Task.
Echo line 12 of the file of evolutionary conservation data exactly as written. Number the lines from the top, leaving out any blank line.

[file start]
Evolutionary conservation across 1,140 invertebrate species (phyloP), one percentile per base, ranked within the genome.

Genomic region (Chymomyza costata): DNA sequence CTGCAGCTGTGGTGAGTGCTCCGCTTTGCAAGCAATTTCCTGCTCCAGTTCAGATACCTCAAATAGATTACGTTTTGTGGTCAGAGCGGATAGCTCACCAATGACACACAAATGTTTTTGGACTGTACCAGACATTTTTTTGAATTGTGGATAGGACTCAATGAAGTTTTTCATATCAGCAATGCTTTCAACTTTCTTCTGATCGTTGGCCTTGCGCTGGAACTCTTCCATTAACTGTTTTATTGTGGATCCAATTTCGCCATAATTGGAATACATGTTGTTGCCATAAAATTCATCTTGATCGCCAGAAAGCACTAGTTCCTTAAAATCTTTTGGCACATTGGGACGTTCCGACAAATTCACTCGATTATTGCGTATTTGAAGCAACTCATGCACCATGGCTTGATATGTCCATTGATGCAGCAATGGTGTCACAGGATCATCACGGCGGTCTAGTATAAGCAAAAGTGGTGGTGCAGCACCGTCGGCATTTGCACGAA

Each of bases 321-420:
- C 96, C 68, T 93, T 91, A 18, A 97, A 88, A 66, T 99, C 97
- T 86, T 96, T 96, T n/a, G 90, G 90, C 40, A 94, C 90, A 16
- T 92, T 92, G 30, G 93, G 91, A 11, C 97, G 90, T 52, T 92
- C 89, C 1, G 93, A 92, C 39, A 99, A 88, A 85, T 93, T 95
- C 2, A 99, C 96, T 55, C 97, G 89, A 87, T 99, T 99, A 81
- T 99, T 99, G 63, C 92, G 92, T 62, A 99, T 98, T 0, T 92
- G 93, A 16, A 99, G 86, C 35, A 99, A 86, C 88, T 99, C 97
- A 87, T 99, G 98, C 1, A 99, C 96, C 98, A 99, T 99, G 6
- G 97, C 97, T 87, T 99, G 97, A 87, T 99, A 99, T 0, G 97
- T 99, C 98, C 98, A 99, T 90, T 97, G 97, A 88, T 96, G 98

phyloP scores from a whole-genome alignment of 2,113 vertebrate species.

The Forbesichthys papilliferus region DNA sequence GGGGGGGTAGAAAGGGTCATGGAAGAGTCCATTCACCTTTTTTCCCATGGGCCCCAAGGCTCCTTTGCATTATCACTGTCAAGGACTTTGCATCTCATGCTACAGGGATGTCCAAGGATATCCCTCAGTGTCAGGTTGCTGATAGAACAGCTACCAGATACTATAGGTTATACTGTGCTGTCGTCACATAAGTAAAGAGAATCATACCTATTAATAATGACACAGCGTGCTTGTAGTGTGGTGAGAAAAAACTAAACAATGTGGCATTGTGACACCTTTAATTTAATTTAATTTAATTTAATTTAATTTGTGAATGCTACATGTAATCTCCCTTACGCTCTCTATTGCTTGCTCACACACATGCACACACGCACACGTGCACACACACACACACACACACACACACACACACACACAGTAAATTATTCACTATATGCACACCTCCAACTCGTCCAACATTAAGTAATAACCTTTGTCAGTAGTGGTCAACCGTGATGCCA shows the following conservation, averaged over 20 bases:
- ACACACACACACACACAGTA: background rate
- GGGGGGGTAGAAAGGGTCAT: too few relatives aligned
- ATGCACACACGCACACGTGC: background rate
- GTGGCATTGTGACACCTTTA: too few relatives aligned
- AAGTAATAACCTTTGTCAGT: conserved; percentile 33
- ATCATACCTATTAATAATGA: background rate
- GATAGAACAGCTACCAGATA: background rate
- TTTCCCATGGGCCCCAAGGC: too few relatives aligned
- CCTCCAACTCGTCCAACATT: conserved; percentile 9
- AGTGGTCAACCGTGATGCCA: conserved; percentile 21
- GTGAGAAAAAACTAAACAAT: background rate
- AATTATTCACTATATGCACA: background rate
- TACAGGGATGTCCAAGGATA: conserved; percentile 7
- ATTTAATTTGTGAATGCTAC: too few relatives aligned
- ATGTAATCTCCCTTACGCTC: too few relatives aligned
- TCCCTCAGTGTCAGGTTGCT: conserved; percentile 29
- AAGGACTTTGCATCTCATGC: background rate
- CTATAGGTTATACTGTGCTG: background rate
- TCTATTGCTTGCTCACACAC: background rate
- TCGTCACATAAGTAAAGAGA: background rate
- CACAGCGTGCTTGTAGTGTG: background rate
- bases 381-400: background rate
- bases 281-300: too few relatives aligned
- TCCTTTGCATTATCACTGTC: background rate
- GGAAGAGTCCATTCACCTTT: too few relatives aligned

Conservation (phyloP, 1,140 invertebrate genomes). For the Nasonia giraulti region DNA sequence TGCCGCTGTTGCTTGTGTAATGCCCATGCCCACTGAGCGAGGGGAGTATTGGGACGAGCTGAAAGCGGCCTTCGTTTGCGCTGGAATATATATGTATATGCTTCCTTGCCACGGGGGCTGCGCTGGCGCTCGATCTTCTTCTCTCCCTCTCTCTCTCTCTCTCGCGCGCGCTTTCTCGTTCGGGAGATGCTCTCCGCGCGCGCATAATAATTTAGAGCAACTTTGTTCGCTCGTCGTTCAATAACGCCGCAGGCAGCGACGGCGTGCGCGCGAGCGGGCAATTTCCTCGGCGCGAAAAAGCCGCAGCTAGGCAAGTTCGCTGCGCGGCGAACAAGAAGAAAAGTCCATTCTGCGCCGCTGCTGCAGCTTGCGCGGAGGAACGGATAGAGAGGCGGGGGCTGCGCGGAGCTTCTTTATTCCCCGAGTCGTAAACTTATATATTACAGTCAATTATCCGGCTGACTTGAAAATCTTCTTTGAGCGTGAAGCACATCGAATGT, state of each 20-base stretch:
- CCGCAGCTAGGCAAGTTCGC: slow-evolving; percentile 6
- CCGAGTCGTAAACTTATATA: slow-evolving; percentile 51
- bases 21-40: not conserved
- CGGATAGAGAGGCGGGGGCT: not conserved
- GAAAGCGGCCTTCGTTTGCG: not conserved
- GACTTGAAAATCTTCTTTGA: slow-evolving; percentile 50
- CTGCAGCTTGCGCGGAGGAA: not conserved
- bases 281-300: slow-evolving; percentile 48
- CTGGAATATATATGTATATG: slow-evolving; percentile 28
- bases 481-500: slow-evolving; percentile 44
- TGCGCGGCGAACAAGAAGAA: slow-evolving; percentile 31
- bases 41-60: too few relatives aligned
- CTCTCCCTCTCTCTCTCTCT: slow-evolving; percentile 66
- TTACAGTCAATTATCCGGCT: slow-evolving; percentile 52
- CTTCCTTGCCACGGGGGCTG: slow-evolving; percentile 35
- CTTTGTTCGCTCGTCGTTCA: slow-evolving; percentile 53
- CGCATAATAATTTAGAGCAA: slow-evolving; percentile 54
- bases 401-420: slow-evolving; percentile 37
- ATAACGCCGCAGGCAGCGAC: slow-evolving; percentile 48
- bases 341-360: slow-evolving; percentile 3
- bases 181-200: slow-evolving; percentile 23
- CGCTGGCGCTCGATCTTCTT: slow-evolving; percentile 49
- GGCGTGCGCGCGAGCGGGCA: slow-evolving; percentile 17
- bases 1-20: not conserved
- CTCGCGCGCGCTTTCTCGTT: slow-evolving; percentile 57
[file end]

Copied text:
- G 97, C 97, T 87, T 99, G 97, A 87, T 99, A 99, T 0, G 97